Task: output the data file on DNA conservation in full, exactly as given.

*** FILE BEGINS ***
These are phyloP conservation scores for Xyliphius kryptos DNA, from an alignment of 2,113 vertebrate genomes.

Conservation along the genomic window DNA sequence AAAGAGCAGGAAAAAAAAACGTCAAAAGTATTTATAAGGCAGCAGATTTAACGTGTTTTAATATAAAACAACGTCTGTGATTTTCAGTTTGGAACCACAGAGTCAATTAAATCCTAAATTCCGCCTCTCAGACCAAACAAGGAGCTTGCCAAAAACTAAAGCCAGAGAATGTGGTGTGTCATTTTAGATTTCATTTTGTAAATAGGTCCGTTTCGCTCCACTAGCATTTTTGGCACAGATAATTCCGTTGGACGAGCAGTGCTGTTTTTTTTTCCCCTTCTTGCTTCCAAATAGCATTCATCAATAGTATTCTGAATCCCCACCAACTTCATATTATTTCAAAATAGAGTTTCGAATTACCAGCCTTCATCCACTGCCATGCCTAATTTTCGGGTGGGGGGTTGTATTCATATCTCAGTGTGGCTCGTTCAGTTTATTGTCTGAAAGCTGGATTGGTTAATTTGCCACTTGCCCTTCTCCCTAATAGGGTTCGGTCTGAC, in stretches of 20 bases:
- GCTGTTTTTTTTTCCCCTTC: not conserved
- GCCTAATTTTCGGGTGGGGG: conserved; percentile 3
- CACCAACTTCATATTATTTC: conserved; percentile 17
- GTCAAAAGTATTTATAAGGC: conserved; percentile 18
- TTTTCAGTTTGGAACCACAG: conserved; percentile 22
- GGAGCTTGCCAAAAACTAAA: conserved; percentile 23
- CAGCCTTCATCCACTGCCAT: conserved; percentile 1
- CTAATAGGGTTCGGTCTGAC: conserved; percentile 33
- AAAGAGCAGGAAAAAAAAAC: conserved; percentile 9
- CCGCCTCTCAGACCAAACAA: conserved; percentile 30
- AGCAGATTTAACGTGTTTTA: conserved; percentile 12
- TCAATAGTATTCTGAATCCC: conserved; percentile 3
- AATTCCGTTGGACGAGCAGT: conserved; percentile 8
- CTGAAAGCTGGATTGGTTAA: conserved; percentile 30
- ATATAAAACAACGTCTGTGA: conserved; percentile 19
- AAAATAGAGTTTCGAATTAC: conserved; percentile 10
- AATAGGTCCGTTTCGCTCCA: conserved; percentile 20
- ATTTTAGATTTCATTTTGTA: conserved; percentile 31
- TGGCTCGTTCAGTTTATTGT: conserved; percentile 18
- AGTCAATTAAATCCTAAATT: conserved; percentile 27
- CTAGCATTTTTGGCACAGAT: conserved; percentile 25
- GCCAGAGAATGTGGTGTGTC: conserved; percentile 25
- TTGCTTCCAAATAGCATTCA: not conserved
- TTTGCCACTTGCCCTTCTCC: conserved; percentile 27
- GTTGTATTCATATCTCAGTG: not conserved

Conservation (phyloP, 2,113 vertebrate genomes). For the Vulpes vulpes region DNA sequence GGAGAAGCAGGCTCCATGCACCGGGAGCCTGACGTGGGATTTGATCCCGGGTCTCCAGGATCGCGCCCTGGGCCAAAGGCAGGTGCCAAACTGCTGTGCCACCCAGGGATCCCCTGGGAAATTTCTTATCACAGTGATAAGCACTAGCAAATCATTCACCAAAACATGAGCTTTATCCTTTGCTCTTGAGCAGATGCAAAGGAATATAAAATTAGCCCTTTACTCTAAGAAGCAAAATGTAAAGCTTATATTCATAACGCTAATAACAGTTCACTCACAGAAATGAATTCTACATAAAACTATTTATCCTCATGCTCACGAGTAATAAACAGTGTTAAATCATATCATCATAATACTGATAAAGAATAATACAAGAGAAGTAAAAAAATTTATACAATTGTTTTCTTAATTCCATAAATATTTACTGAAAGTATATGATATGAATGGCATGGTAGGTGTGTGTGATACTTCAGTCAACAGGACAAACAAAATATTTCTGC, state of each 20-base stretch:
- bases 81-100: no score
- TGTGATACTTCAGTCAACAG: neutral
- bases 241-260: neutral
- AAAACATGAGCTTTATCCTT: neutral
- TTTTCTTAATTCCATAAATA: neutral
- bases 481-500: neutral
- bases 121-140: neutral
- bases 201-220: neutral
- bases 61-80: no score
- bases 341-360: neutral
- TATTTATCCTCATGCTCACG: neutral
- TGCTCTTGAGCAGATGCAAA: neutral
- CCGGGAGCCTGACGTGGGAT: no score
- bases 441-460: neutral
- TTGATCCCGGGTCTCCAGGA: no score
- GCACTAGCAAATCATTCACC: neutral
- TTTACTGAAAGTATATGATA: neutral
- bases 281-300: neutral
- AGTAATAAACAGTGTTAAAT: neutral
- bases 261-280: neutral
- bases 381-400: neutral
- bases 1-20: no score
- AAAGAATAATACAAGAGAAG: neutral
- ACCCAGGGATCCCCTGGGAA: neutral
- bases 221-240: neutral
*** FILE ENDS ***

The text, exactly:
These are phyloP conservation scores for Xyliphius kryptos DNA, from an alignment of 2,113 vertebrate genomes.

Conservation along the genomic window DNA sequence AAAGAGCAGGAAAAAAAAACGTCAAAAGTATTTATAAGGCAGCAGATTTAACGTGTTTTAATATAAAACAACGTCTGTGATTTTCAGTTTGGAACCACAGAGTCAATTAAATCCTAAATTCCGCCTCTCAGACCAAACAAGGAGCTTGCCAAAAACTAAAGCCAGAGAATGTGGTGTGTCATTTTAGATTTCATTTTGTAAATAGGTCCGTTTCGCTCCACTAGCATTTTTGGCACAGATAATTCCGTTGGACGAGCAGTGCTGTTTTTTTTTCCCCTTCTTGCTTCCAAATAGCATTCATCAATAGTATTCTGAATCCCCACCAACTTCATATTATTTCAAAATAGAGTTTCGAATTACCAGCCTTCATCCACTGCCATGCCTAATTTTCGGGTGGGGGGTTGTATTCATATCTCAGTGTGGCTCGTTCAGTTTATTGTCTGAAAGCTGGATTGGTTAATTTGCCACTTGCCCTTCTCCCTAATAGGGTTCGGTCTGAC, in stretches of 20 bases:
- GCTGTTTTTTTTTCCCCTTC: not conserved
- GCCTAATTTTCGGGTGGGGG: conserved; percentile 3
- CACCAACTTCATATTATTTC: conserved; percentile 17
- GTCAAAAGTATTTATAAGGC: conserved; percentile 18
- TTTTCAGTTTGGAACCACAG: conserved; percentile 22
- GGAGCTTGCCAAAAACTAAA: conserved; percentile 23
- CAGCCTTCATCCACTGCCAT: conserved; percentile 1
- CTAATAGGGTTCGGTCTGAC: conserved; percentile 33
- AAAGAGCAGGAAAAAAAAAC: conserved; percentile 9
- CCGCCTCTCAGACCAAACAA: conserved; percentile 30
- AGCAGATTTAACGTGTTTTA: conserved; percentile 12
- TCAATAGTATTCTGAATCCC: conserved; percentile 3
- AATTCCGTTGGACGAGCAGT: conserved; percentile 8
- CTGAAAGCTGGATTGGTTAA: conserved; percentile 30
- ATATAAAACAACGTCTGTGA: conserved; percentile 19
- AAAATAGAGTTTCGAATTAC: conserved; percentile 10
- AATAGGTCCGTTTCGCTCCA: conserved; percentile 20
- ATTTTAGATTTCATTTTGTA: conserved; percentile 31
- TGGCTCGTTCAGTTTATTGT: conserved; percentile 18
- AGTCAATTAAATCCTAAATT: conserved; percentile 27
- CTAGCATTTTTGGCACAGAT: conserved; percentile 25
- GCCAGAGAATGTGGTGTGTC: conserved; percentile 25
- TTGCTTCCAAATAGCATTCA: not conserved
- TTTGCCACTTGCCCTTCTCC: conserved; percentile 27
- GTTGTATTCATATCTCAGTG: not conserved

Conservation (phyloP, 2,113 vertebrate genomes). For the Vulpes vulpes region DNA sequence GGAGAAGCAGGCTCCATGCACCGGGAGCCTGACGTGGGATTTGATCCCGGGTCTCCAGGATCGCGCCCTGGGCCAAAGGCAGGTGCCAAACTGCTGTGCCACCCAGGGATCCCCTGGGAAATTTCTTATCACAGTGATAAGCACTAGCAAATCATTCACCAAAACATGAGCTTTATCCTTTGCTCTTGAGCAGATGCAAAGGAATATAAAATTAGCCCTTTACTCTAAGAAGCAAAATGTAAAGCTTATATTCATAACGCTAATAACAGTTCACTCACAGAAATGAATTCTACATAAAACTATTTATCCTCATGCTCACGAGTAATAAACAGTGTTAAATCATATCATCATAATACTGATAAAGAATAATACAAGAGAAGTAAAAAAATTTATACAATTGTTTTCTTAATTCCATAAATATTTACTGAAAGTATATGATATGAATGGCATGGTAGGTGTGTGTGATACTTCAGTCAACAGGACAAACAAAATATTTCTGC, state of each 20-base stretch:
- bases 81-100: no score
- TGTGATACTTCAGTCAACAG: neutral
- bases 241-260: neutral
- AAAACATGAGCTTTATCCTT: neutral
- TTTTCTTAATTCCATAAATA: neutral
- bases 481-500: neutral
- bases 121-140: neutral
- bases 201-220: neutral
- bases 61-80: no score
- bases 341-360: neutral
- TATTTATCCTCATGCTCACG: neutral
- TGCTCTTGAGCAGATGCAAA: neutral
- CCGGGAGCCTGACGTGGGAT: no score
- bases 441-460: neutral
- TTGATCCCGGGTCTCCAGGA: no score
- GCACTAGCAAATCATTCACC: neutral
- TTTACTGAAAGTATATGATA: neutral
- bases 281-300: neutral
- AGTAATAAACAGTGTTAAAT: neutral
- bases 261-280: neutral
- bases 381-400: neutral
- bases 1-20: no score
- AAAGAATAATACAAGAGAAG: neutral
- ACCCAGGGATCCCCTGGGAA: neutral
- bases 221-240: neutral